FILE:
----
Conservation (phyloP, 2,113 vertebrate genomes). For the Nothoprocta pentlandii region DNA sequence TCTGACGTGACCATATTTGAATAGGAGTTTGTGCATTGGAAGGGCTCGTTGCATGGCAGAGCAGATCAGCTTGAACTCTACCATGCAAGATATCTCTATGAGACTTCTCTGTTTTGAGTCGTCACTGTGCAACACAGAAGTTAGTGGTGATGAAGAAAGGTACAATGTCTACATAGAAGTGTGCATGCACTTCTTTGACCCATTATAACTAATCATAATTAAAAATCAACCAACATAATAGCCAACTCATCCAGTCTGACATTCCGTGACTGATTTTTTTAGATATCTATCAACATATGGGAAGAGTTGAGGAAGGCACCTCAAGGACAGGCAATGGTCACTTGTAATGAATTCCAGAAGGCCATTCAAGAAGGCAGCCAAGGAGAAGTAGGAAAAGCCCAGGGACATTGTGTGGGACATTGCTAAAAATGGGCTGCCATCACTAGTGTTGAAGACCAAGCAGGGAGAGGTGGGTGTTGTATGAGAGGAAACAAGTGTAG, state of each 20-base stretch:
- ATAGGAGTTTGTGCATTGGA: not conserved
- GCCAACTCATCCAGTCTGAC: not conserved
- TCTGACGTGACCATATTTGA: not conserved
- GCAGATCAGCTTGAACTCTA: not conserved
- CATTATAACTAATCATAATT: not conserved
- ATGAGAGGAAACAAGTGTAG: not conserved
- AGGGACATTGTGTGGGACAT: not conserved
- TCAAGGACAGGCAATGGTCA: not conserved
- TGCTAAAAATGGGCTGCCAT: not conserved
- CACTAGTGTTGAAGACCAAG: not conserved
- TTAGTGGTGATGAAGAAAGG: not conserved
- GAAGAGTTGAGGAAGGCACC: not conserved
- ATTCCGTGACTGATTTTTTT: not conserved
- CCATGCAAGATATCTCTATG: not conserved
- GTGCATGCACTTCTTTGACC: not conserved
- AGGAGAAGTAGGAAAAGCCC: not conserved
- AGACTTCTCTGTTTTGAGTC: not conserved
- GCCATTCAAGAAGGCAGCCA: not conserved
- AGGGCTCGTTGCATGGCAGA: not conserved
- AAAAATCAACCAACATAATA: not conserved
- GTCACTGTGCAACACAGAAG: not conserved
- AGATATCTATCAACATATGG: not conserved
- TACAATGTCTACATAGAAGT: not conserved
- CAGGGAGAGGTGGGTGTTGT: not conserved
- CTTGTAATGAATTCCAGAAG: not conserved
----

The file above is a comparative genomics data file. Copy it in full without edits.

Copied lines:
Conservation (phyloP, 2,113 vertebrate genomes). For the Nothoprocta pentlandii region DNA sequence TCTGACGTGACCATATTTGAATAGGAGTTTGTGCATTGGAAGGGCTCGTTGCATGGCAGAGCAGATCAGCTTGAACTCTACCATGCAAGATATCTCTATGAGACTTCTCTGTTTTGAGTCGTCACTGTGCAACACAGAAGTTAGTGGTGATGAAGAAAGGTACAATGTCTACATAGAAGTGTGCATGCACTTCTTTGACCCATTATAACTAATCATAATTAAAAATCAACCAACATAATAGCCAACTCATCCAGTCTGACATTCCGTGACTGATTTTTTTAGATATCTATCAACATATGGGAAGAGTTGAGGAAGGCACCTCAAGGACAGGCAATGGTCACTTGTAATGAATTCCAGAAGGCCATTCAAGAAGGCAGCCAAGGAGAAGTAGGAAAAGCCCAGGGACATTGTGTGGGACATTGCTAAAAATGGGCTGCCATCACTAGTGTTGAAGACCAAGCAGGGAGAGGTGGGTGTTGTATGAGAGGAAACAAGTGTAG, state of each 20-base stretch:
- ATAGGAGTTTGTGCATTGGA: not conserved
- GCCAACTCATCCAGTCTGAC: not conserved
- TCTGACGTGACCATATTTGA: not conserved
- GCAGATCAGCTTGAACTCTA: not conserved
- CATTATAACTAATCATAATT: not conserved
- ATGAGAGGAAACAAGTGTAG: not conserved
- AGGGACATTGTGTGGGACAT: not conserved
- TCAAGGACAGGCAATGGTCA: not conserved
- TGCTAAAAATGGGCTGCCAT: not conserved
- CACTAGTGTTGAAGACCAAG: not conserved
- TTAGTGGTGATGAAGAAAGG: not conserved
- GAAGAGTTGAGGAAGGCACC: not conserved
- ATTCCGTGACTGATTTTTTT: not conserved
- CCATGCAAGATATCTCTATG: not conserved
- GTGCATGCACTTCTTTGACC: not conserved
- AGGAGAAGTAGGAAAAGCCC: not conserved
- AGACTTCTCTGTTTTGAGTC: not conserved
- GCCATTCAAGAAGGCAGCCA: not conserved
- AGGGCTCGTTGCATGGCAGA: not conserved
- AAAAATCAACCAACATAATA: not conserved
- GTCACTGTGCAACACAGAAG: not conserved
- AGATATCTATCAACATATGG: not conserved
- TACAATGTCTACATAGAAGT: not conserved
- CAGGGAGAGGTGGGTGTTGT: not conserved
- CTTGTAATGAATTCCAGAAG: not conserved